Delaware Core Plus Bond Fund


Delaware Core Plus Bond Fund seeks maximum long-term total return, consistent with reasonable risk.


The Fund invests at least 50% of its net assets in domestic (U.S.) investment grade debt securities. The Fund may also invest up to 30% of its net assets in high yield securities and up to 30% of its net assets in foreign securities.

Fund information
Inception date08/16/1985
Dividends paid (if any)Monthly
Capital gains paid (if any)December
Fund identifiers
Investment minimums
Initial investment$1,000
Subsequent Investments$100
Systematic withdrawal balance$5,000
Account features
Payroll DeductionYes

On Sept. 25, 2014, Class B shares of the Fund converted to Class A shares.

The performance quoted represents past performance and does not guarantee future results. Investment return and principal value of an investment will fluctuate so that shares, when redeemed, may be worth more or less than their original cost. Current performance may be lower or higher than the performance quoted.

Total returns may reflect waivers and/or expense reimbursements by the manager and/or distributor for some or all of the periods shown. Performance would have been lower without such waivers and reimbursements.

Average annual total return as of month-end (09/30/2015)
YTD1 year3 year5 year10 yearLifetimeInception date
NAV (view definition)0.50%1.56%1.66%3.34%5.06%6.08%08/16/1985
Max offer price-4.00%-3.01%0.12%2.40%4.57%5.91%
Barclays U.S. Aggregate Index1.13%2.94%1.71%3.10%4.64%n/a
Average annual total return as of quarter-end (09/30/2015)
Current quarterYTD1 year3 year5 year10 yearLifetimeInception date
NAV (view definition)0.42%0.50%1.56%1.66%3.34%5.06%6.08%08/16/1985
Max offer price-4.14%n/a-3.01%0.12%2.40%4.57%5.91%
Barclays U.S. Aggregate Indexn/a1.13%2.94%1.71%3.10%4.64%n/a

Returns for less than one year are not annualized.

Class A shares have a maximum up-front sales charge of 4.50% and are subject to an annual distribution fee.

Index performance returns do not reflect any management fees, transaction costs, or expenses. Indices are unmanaged and one cannot invest directly in an index.

Expense ratio

Net expense ratio reflects a contractual waiver of certain fees and/or expense reimbursements from Nov. 28, 2014 through Nov. 30, 2015. Additionally, the Fund's Class A shares are subject to a blended 12b-1 fee of 0.10% on all shares acquired prior to June 1, 1992 and 0.25% on all shares acquired on or after June 1, 1992. All Class A shares currently bear 12b-1 fees at the same rate, the blended rate based on the formula described above. This method of calculating Class A 12b-1 fees may be discontinued at the sole discretion of the Fund's Board of Trustees.

Quarterly total returns @ NAV
Year1st quarter2nd quarter3rd quarter4th quarterAnnual return
Portfolio characteristics - as of 09/30/2015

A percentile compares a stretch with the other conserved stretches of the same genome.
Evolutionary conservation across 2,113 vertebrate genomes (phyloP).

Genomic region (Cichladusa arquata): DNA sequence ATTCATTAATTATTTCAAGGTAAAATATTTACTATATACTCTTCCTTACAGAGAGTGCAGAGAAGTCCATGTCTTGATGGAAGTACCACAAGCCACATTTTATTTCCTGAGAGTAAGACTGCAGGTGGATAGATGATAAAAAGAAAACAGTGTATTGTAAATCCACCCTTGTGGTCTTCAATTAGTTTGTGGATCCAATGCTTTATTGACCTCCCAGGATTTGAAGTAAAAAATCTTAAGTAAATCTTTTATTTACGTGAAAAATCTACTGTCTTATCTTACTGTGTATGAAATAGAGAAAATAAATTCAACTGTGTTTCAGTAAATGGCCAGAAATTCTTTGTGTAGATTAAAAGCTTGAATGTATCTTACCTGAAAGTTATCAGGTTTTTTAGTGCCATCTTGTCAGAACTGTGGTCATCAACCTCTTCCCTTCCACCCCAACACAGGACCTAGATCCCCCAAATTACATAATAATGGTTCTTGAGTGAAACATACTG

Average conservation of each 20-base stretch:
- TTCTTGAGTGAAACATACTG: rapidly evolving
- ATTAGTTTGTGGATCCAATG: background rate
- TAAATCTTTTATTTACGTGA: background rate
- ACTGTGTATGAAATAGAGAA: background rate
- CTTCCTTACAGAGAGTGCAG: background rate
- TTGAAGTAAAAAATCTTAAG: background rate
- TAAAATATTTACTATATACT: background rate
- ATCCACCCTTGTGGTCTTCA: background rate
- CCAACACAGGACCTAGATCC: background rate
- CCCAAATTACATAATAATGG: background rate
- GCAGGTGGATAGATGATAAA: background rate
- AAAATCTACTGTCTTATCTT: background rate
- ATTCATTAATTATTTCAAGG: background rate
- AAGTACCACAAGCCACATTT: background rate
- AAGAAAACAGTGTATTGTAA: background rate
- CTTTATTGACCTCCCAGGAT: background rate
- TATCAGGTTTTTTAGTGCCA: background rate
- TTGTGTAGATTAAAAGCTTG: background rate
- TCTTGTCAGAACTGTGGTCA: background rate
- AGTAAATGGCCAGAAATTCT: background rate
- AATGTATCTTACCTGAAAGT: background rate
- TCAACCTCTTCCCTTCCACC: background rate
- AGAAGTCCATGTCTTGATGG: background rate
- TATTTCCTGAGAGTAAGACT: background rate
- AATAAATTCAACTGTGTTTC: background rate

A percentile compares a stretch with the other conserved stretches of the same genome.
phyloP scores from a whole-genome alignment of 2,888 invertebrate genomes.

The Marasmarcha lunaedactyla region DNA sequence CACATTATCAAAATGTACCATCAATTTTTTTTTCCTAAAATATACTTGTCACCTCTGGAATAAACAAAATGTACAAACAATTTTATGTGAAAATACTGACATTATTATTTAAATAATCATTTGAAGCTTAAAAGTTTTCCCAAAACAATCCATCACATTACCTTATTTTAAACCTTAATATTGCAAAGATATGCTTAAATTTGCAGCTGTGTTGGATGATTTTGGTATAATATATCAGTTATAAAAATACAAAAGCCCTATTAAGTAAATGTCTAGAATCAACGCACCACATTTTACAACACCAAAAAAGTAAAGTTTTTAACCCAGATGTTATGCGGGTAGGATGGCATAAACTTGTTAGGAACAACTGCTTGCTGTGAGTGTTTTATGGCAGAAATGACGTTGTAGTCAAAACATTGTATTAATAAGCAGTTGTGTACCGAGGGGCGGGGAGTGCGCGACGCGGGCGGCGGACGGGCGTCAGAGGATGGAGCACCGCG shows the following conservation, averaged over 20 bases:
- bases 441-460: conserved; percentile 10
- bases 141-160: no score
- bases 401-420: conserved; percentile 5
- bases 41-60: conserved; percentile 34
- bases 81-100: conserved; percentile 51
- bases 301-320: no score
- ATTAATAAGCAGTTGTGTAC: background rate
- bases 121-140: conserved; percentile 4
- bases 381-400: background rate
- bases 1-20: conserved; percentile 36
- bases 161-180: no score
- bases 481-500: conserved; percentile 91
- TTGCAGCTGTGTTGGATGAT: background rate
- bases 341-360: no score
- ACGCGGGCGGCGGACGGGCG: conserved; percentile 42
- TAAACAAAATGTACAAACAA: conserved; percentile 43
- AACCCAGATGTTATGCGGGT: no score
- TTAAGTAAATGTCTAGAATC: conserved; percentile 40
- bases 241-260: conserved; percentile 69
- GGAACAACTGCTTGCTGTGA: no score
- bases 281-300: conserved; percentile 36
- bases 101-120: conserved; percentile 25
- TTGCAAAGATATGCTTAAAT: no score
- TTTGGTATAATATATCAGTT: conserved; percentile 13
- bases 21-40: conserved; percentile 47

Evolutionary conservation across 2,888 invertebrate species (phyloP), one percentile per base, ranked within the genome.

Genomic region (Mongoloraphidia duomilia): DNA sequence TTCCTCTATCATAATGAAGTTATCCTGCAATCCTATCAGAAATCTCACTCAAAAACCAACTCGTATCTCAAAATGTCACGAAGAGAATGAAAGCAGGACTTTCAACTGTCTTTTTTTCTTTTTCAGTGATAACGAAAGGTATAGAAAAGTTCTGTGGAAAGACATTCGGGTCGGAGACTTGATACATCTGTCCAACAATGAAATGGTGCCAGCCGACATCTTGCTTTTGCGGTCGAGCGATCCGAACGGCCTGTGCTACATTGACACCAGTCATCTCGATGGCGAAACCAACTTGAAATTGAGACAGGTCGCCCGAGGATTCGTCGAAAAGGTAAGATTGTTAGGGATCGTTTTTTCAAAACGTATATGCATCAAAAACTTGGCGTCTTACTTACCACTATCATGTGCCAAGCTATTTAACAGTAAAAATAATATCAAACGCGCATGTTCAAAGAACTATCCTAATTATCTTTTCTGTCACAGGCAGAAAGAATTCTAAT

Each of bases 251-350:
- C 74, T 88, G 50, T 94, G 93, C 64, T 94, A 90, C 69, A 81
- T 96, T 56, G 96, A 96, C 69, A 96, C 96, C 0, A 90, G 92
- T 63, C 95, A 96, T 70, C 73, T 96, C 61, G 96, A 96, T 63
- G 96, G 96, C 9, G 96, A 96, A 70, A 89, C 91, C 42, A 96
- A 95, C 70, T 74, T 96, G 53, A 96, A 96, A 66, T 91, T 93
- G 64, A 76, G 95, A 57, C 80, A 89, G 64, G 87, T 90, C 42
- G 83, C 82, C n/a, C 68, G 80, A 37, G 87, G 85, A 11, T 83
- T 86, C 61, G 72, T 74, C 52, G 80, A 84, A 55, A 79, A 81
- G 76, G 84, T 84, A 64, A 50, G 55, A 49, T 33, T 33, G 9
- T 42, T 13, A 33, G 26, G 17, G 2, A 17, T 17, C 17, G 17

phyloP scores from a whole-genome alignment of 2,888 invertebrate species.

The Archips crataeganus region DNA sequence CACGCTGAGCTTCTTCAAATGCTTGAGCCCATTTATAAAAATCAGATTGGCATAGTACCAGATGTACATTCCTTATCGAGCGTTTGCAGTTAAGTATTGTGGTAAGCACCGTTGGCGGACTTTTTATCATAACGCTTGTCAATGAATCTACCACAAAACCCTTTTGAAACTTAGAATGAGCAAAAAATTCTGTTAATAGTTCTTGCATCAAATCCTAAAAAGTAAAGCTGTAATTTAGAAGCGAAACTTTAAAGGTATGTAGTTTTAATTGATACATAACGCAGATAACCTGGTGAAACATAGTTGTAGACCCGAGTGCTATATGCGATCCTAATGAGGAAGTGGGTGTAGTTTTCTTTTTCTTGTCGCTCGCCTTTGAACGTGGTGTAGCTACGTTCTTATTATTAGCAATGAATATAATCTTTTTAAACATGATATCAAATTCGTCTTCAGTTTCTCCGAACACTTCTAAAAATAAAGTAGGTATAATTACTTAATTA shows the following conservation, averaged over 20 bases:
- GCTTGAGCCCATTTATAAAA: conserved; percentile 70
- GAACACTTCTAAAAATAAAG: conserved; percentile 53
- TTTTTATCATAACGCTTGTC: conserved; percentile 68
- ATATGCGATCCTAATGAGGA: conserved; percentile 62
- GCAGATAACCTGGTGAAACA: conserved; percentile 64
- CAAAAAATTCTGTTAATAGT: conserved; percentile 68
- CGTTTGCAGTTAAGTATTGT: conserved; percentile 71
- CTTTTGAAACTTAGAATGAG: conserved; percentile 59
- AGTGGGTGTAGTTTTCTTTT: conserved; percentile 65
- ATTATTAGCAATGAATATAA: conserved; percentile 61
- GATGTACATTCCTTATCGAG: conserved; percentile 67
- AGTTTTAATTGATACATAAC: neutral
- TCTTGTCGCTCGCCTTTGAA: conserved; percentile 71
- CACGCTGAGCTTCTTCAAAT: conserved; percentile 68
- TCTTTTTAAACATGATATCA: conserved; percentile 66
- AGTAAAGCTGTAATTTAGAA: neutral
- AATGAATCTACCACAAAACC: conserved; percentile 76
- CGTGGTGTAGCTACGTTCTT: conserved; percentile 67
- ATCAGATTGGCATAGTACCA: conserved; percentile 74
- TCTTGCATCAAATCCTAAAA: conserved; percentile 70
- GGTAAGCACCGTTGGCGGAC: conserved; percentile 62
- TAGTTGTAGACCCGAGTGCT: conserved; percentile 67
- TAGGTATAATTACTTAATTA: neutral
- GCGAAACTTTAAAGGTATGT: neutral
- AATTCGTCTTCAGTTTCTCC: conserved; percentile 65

Number of holdings735
Effective maturity (weighted average) (view definition)7.32 years
Effective duration (weighted average) (view definition)5.87 years
Annualized standard deviation, 3 years (view definition)3.27
SEC 30-day yield with waiver (view definition)2.11%
SEC 30-day yield without waiver (view definition)1.80%
Portfolio turnover (last fiscal year)313%
Portfolio composition as of 08/31/2015Total may not equal 100% due to rounding.
Mortgage-backed securities35.9%
U.S. government securities11.3%
Asset-backed securities7.6%
Municipal bonds1.1%
Top 10 holdings as of 09/30/2015
Holdings are as of the date indicated and subject to change.
List excludes cash and cash equivalents.
Holding% of portfolio
Us Treasury N/B 1.625 7/31/20207.8%
United States Treasury Note/Bond 3.000 5/15/20452.8%
United States Treasury Note/Bond 2.125 5/15/20252.7%
FNCL AS55961.7%
FNR 2011-80 CB1.6%
United States Treasury Note/Bond 2.000 8/15/20251.2%
FNCL AX53160.9%
AMXCA 2012-4 A0.9%
Total % Portfolio in Top 10 holdings26.8%

Holdings are as of the date indicated and subject to change.

Top sectors as of 08/31/2015
List excludes cash and cash equivalents.
Sector% of portfolio
MBS and CMOs29.6%
Investment grade credits28.7%
High yield credits11.2%
U.S. treasury securities9.1%
Asset-backed securities7.6%
Commercial mortgage-backed securities6.3%
Emerging markets3.8%
Municipal bonds1.1%
International developed0.3%
Distribution history - annual distributions (Class A)1,2
Distributions ($ per share)
YearCapital gains3Net investment
Return of

1If a Fund makes a distribution from any source other than net income, it is required to provide shareholders with a notice disclosing the source of such distribution (each a "Notice"). The amounts and sources of distributions reported above and in each Notice are only estimates and are not provided for tax reporting purposes. Each Fund will send each shareholder a Form 1099 DIV for the calendar year that will provide definitive information on how to report the Fund's distributions for federal income tax purposes. The information in the table above will not be updated to reflect any subsequent recharacterization of dividends and distributions. Click here to see recent Notices pertaining to the Fund (if any).

2Information on return of capital distributions (if any) is only provided from June 1, 2014 onward.

3Includes both short- and long-term capital gains.

Roger Early

Roger A. Early, CPA, CFA

Managing Director, Head of Fixed Income Investments, Executive Vice President, Co-Chief Investment Officer — Total Return Fixed Income Strategy, President and Chief Executive Officer — Delaware Investments® Family of Funds